In addition, similar operations performed by the same surgeon in different patient populations will have different rates of infection, he noted.

“That’s because there are different patient host factors, but I will tell you that the same operation done exactly the same way by different surgeons will have a different SSI rate,” Bratzler said. “Frankly, we don’t know yet how to measures surgical technique and address that as a risk factor. Clearly, there are studies that show the rate of infections varies by surgeon.”

Unresolved Issues

The aforementioned areas where there is insufficient data to make any recommendation include the following unresolved issues in surgical infection prevention:

  • weight-based antimicrobial dosing;
  • intraoperative antimicrobial irrigation;
  • antimicrobial soaking of prosthetic devices;
  • antimicrobial dressings applied to surgical incision;
  • optimal target for blood glucose control;
  • value of HbA1C for predicting SSI;
  • best strategy for maintaining normothermia;
  • oxygenation in non-endotracheal intubation surgery;
  • best mechanism to deliver postoperative oxygen and the optimal Fi02;
  • optimal timing of preoperative bathing.

For all orthopedic surgery key questions except antimicrobial prophylaxis duration, no randomized, controlled trials were identified and only observational studies reviewed.

“I will tell you that for orthopedic surgery we made the decision, because there was not a single randomized trial, to look at observational studies,” he said. “We didn’t find any evidence that we could hang our hats on there, either, with one exception: Stop the antibiotics at the end of surgery duration. That was the only recommendation we made in orthopedic surgery.”

The new HICPAC SSI recommendations were ranked as follows:

  • Category IA: A strong recommendation supported by high- to moderate-quality evidence suggesting net clinical benefits or harms.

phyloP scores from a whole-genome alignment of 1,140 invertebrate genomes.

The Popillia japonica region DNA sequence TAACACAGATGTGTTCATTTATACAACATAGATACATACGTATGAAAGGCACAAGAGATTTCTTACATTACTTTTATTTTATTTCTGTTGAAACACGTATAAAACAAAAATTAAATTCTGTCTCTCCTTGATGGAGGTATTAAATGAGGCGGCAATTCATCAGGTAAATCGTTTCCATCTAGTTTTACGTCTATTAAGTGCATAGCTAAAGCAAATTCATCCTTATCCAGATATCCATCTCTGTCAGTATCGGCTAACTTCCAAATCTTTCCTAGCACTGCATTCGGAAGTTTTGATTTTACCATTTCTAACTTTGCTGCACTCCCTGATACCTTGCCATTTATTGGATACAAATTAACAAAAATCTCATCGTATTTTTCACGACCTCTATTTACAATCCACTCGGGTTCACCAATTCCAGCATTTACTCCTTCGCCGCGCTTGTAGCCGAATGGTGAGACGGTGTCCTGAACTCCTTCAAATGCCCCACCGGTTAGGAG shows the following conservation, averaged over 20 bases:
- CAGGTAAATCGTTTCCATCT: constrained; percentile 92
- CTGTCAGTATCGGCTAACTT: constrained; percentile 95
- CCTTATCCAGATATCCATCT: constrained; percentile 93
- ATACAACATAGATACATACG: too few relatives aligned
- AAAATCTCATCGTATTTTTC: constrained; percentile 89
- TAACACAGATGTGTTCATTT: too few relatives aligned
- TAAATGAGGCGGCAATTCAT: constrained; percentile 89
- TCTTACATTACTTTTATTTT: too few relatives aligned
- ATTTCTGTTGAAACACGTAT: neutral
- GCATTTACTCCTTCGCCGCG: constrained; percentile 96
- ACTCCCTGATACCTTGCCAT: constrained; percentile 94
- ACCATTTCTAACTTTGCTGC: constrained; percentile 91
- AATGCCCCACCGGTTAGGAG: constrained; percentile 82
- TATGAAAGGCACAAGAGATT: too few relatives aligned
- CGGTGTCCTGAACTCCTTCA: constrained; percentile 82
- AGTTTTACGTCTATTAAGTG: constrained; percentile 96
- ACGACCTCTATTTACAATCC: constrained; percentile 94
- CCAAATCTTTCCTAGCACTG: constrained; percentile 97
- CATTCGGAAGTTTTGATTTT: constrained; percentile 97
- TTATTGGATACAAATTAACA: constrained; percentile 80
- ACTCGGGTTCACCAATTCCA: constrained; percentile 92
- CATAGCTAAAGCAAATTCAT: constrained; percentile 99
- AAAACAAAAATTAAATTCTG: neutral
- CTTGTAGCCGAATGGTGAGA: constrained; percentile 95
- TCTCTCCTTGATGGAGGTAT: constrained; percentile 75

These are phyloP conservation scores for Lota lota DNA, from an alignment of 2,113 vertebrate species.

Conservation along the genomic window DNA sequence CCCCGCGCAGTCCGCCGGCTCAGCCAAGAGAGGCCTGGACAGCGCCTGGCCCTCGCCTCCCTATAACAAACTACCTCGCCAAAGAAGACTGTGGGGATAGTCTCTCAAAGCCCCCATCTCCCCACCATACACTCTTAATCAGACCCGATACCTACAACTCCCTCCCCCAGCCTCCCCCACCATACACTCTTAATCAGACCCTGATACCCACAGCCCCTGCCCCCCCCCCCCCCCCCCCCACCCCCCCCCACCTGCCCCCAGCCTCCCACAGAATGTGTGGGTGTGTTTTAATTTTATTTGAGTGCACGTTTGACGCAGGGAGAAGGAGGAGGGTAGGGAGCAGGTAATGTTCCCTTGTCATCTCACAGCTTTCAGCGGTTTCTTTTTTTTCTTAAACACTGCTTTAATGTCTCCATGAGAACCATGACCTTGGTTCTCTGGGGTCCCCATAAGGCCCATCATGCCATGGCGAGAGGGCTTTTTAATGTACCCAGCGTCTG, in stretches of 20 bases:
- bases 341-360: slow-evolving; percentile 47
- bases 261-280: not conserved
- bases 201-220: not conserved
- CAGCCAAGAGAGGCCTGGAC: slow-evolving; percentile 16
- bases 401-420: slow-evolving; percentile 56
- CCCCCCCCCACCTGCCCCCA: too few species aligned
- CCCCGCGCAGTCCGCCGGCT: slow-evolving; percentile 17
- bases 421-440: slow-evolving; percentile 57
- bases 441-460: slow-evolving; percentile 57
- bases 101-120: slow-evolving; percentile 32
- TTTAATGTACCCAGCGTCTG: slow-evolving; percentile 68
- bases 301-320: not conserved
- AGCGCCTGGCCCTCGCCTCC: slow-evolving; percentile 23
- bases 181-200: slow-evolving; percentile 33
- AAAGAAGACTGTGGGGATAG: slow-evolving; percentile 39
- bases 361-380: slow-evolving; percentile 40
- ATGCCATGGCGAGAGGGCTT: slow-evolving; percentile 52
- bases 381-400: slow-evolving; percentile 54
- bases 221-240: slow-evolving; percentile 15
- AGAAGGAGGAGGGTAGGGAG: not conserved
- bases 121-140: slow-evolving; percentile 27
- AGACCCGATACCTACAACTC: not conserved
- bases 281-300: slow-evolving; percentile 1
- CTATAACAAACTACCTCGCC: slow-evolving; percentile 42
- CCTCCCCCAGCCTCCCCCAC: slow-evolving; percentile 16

• Category IB: A strong recommendation supported by low-quality evidence suggesting net clinical benefits or harms or an accepted practice (e.g., aseptic technique) supported by low- to very low-quality evidence.
  • Category IC: A strong recommendation required by state or federal regulation. “We had no category IC recommendations,” Bratzler said.
  • Category II: A weak recommendation supported by any quality evidence suggesting a trade-off between clinical benefits and harms. “This last category is kind of flip of the coin about whether it’s helpful or not,” he said.

SSI Recommendations

The following are some of the major CDC/HICPAC recommendations to prevent SSIs, with comments from Bratzler.

  • In clean and clean-contaminated procedures, do not administer additional prophylactic antimicrobial agent doses after the surgical incision is closed in the operating room, even in the presence of a drain. (Category IA)

“Most of you guys should be cheering because we gave a Category IA recommendation for all operations — stop antibiotics once the incision is closed,” he told APIC attendees. “That is controversial with some [surgical] societies, but we didn’t find a single study that showed any benefit of antibiotics post-incision closure. [The wound] is a dead vascular space with no blood flow. The way you fix those infections is reopen the wound.”

Indeed, the characteristics of a wound carved out of a section of tissue makes it unlikely that antibiotics are going to penetrate to kill the bacteria in the surgical site. Of course, with the current focus on preserving antibiotic efficacy, any move to reduce unnecessary use of antimicrobials is helpful to prevent the rise of multidrug -esistant bacteria.

“Historically, we thought if we just gave a bunch of antibiotics and gave them for a long time, we could prevent surgical infections,” Bratzler said. “It’s important to know that you have this avascular wound — this space — and then we put tight sutures and other things to hold the skin and soft tissues together. You can give antibiotics until the cows come home and you’re not going to prevent these infections once the wound is closed. Nothing is going to get in there, and giving antibiotics is going to have very little impact on infections.”

  • Administer preoperative antimicrobial agents only when indicated based on published clinical practice guidelines, and timed such that a bactericidal concentration of the agents is established in the serum and tissues when the incision is made. (Category IB)
  • Administer the appropriate parenteral prophylactic antimicrobial agents before skin incision in all cesarean section procedures. (Category IA)